Mothers now seem to genetically pass on high blood pressure to their kids. In a major breakthrough, scientists from the Cincinnati Children’s Hospital Medical Center and the Medical University of Vienna in Austria found that high blood pressure is inherited from the female parent due to mitochondrial inheritance. It was suggested that inherited mitochondrial dysfunction is involved in high blood pressure.
The Chinese-led group apparently lays down clinical, genetic, molecular and biochemical evidence revealing that a mitochondrial mutation designated tRNAIle4263A>G relates to inherited high blood pressure. The found DNA substitution may be an adenine-to-guanine switch at position 4263 on the mitochondrial genome (4263A>G). A large family from northern China that consisted of 27 members was examined. Experts noted that 15 family members who descended from the same female ancestor had blood pressures above 140/90 mmHg even after treatment. High blood pressure was reported by 7 of 81 non-maternal relatives
In the course of the study, investigators also compared the family members with 342 Chinese residents of the same northern area to confirm a maternal link. Analysis of the mitochondrial genome of the maternal relatives and other tests pointed out the seeming site of hypertension-related mutation. It supposedly displayed that the mitochondrial genome impairs the mitochondrial respiration chain. This chain seemingly elevates levels of a reactive oxygen species. In conclusion, it was asserted that inherited mitochondrial dysfunction has a strong influence on high blood pressure and enlightens about the maternally transmitted hypertension.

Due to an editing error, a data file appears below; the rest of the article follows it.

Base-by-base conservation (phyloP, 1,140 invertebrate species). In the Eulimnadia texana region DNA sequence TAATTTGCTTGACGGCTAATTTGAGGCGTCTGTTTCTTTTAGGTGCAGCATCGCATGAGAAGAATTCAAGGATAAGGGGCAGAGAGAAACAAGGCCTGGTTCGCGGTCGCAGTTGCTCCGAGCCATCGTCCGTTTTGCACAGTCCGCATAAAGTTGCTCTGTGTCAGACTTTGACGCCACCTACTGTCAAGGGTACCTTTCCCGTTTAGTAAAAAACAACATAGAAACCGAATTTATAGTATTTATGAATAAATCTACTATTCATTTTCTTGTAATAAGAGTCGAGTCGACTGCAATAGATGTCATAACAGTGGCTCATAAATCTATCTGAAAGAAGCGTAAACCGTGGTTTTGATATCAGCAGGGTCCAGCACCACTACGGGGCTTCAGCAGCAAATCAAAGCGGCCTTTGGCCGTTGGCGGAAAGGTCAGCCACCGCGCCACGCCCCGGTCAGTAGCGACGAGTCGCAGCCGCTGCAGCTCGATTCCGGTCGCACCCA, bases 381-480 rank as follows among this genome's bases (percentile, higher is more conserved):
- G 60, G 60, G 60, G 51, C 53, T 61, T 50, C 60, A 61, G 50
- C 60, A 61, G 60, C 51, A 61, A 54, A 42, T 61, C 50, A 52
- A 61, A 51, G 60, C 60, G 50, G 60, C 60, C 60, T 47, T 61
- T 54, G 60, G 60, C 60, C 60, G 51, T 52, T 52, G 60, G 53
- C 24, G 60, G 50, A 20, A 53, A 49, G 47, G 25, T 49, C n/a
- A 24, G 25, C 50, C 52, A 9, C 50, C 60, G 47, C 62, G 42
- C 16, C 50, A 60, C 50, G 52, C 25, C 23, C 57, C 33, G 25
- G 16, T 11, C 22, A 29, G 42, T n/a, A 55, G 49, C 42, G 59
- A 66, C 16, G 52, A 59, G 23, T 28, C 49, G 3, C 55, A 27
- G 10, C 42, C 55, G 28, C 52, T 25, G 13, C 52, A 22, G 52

The study is published in the Circulation Research: Journal of the American Heart Association.